Private annuity trust

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Prior to 2006, a private annuity trust (PAT) was an arrangement to enable the value of highly appreciated assets, such as real estate, collectables or an investment portfolio, to be realized without directly selling them and incurring substantial taxes from their sale.

A PAT was used to defer United States federal capital gains tax on the sale of an asset, to provide a stream of income, and in effect to remove the asset from the owner's estate, thus reducing or eliminating estate taxes.[citation needed] With these advantages, a PAT provided an alternative to other methods of deferring capital gains taxes, such as the charitable remainder trust (CRT), installment sale, or tax-deferred 1031 exchange.

As of October 2006 the Internal Revenue Service (IRS) proposed a rule that would have provided that the PAT was no longer a valid capital gains tax deferral method.[1] Those persons who used the PAT before the IRS ruling were to be grandfathered in, and would continue to result in tax deferral benefits.[citation needed]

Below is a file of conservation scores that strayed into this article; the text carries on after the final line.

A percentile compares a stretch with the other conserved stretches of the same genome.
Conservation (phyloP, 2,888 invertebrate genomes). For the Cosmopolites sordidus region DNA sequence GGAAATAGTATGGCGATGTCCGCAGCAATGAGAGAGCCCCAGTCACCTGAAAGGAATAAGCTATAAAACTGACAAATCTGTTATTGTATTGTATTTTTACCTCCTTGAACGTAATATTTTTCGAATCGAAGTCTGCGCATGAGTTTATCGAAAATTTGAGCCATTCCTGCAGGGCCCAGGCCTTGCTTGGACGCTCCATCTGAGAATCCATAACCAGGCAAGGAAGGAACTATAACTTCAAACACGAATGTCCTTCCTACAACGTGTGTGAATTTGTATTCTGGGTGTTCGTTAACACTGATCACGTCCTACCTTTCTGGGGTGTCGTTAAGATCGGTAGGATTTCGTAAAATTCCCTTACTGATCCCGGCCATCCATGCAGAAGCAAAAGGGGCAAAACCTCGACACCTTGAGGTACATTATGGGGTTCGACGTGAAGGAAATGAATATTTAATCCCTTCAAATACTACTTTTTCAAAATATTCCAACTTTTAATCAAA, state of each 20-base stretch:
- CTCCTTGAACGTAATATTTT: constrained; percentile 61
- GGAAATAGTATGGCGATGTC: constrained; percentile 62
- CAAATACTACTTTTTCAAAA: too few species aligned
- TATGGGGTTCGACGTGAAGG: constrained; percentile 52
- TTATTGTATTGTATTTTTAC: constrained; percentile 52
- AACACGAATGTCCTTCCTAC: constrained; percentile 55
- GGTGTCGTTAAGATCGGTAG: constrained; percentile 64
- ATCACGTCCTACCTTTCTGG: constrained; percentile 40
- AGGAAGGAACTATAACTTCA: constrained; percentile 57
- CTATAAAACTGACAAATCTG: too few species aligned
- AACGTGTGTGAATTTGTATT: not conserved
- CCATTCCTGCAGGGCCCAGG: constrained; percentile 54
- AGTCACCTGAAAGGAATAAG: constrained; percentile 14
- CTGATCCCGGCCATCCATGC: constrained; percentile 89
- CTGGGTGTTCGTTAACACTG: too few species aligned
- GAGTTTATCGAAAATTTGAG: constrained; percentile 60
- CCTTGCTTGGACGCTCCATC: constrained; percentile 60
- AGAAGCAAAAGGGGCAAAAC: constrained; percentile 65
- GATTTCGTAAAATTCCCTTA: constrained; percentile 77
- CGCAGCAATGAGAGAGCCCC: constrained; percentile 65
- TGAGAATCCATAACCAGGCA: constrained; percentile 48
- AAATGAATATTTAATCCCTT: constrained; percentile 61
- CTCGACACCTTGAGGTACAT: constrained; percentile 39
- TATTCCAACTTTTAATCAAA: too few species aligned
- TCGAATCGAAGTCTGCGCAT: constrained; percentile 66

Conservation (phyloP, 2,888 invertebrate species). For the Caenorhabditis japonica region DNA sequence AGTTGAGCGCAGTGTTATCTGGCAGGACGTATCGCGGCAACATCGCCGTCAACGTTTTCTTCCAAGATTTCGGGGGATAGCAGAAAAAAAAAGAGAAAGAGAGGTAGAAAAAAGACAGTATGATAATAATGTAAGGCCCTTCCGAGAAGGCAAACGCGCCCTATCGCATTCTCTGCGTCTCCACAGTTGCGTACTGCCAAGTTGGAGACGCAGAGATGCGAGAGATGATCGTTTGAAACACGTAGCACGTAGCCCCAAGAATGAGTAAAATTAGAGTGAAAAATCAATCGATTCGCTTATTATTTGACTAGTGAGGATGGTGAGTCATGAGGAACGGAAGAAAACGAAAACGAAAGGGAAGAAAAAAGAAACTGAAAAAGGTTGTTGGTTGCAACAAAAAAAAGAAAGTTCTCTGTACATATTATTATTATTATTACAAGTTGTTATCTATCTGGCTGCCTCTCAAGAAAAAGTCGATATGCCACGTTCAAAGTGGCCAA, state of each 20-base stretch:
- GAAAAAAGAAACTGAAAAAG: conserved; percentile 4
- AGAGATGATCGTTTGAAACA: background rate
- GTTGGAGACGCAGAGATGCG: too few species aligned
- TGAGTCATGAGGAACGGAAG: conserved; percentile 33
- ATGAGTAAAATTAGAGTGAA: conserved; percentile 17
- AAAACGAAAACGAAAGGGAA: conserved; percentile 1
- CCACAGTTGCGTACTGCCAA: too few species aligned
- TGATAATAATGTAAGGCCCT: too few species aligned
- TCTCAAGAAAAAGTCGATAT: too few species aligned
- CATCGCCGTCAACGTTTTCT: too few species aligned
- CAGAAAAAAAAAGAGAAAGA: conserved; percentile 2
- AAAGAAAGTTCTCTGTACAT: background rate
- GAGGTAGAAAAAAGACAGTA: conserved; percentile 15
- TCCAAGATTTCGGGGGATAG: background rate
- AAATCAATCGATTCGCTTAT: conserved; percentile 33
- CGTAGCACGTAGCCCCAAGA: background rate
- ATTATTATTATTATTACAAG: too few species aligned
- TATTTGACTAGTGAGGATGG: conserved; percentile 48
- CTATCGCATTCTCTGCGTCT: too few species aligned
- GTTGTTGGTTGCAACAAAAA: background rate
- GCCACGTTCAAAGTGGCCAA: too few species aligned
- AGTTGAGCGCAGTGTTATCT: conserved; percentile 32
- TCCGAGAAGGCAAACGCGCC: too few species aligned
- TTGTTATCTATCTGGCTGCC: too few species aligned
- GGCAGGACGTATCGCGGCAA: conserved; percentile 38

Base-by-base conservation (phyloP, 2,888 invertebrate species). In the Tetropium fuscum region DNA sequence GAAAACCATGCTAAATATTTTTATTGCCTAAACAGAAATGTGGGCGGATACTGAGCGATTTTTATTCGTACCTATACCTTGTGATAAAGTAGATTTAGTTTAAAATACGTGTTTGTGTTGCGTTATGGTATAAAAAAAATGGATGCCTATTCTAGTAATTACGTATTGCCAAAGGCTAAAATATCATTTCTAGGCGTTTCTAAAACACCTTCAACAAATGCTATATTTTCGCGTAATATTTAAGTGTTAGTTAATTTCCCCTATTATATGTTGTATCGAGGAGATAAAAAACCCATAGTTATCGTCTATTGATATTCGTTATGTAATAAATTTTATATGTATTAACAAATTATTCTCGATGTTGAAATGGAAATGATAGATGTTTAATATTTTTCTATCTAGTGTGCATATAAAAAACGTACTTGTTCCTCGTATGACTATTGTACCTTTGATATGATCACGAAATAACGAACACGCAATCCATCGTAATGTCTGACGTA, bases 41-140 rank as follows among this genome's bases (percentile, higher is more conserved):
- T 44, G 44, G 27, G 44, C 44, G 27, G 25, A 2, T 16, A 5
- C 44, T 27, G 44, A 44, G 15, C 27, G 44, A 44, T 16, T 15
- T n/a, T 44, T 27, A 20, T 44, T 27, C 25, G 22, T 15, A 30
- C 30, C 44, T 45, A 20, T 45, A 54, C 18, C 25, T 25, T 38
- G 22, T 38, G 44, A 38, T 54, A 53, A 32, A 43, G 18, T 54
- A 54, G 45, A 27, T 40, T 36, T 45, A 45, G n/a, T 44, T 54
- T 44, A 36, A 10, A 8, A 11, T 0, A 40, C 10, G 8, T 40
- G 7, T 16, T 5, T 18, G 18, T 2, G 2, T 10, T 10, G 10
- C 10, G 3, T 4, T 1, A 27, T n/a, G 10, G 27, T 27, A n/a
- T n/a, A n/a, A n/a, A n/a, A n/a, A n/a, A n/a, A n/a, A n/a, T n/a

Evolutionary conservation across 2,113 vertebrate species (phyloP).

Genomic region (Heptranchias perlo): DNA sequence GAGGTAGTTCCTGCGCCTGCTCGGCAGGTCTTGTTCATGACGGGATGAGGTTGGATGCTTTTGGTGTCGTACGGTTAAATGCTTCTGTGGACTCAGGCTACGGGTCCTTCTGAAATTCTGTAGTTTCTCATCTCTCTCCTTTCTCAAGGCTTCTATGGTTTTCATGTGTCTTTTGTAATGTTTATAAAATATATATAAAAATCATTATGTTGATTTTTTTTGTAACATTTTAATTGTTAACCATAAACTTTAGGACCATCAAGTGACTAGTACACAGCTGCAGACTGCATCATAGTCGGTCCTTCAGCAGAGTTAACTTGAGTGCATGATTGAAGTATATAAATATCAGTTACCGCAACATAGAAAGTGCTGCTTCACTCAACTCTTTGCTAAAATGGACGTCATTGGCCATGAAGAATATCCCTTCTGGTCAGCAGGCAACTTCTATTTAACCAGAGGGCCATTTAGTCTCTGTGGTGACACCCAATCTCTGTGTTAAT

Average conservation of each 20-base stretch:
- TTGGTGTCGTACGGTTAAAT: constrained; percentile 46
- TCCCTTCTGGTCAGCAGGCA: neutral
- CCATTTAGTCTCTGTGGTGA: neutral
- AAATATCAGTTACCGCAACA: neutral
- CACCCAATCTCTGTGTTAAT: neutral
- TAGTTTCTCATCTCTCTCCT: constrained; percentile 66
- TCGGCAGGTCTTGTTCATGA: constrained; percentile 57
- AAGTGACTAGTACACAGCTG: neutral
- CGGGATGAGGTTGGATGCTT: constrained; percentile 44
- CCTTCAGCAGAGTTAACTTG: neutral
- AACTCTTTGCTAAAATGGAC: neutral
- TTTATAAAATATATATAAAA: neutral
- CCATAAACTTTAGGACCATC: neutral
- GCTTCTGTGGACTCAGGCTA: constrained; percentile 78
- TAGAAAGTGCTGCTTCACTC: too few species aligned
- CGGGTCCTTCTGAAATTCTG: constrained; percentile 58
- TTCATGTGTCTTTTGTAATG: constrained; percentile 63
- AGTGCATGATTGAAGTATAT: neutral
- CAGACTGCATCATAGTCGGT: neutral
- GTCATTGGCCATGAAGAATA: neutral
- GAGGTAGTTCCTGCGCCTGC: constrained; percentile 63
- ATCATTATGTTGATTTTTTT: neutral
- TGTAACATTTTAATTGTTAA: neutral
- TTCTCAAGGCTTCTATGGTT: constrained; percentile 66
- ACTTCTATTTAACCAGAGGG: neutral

Prior to October 2006, PATs were attractive to sellers of highly appreciated real estate. A PAT allowed the owner of investment property to defer up to 100% of the taxes without ever having to buy another property. This is very important because good quality investment properties are difficult to locate.[citation needed] The PAT also allowed the seller of a highly appreciated primary residence to defer up to 100% of the taxes as well. This is important because all gains on primary residences over $250,000 for a single person, and $500,000 for a married couple will be taxed if a PAT is not used.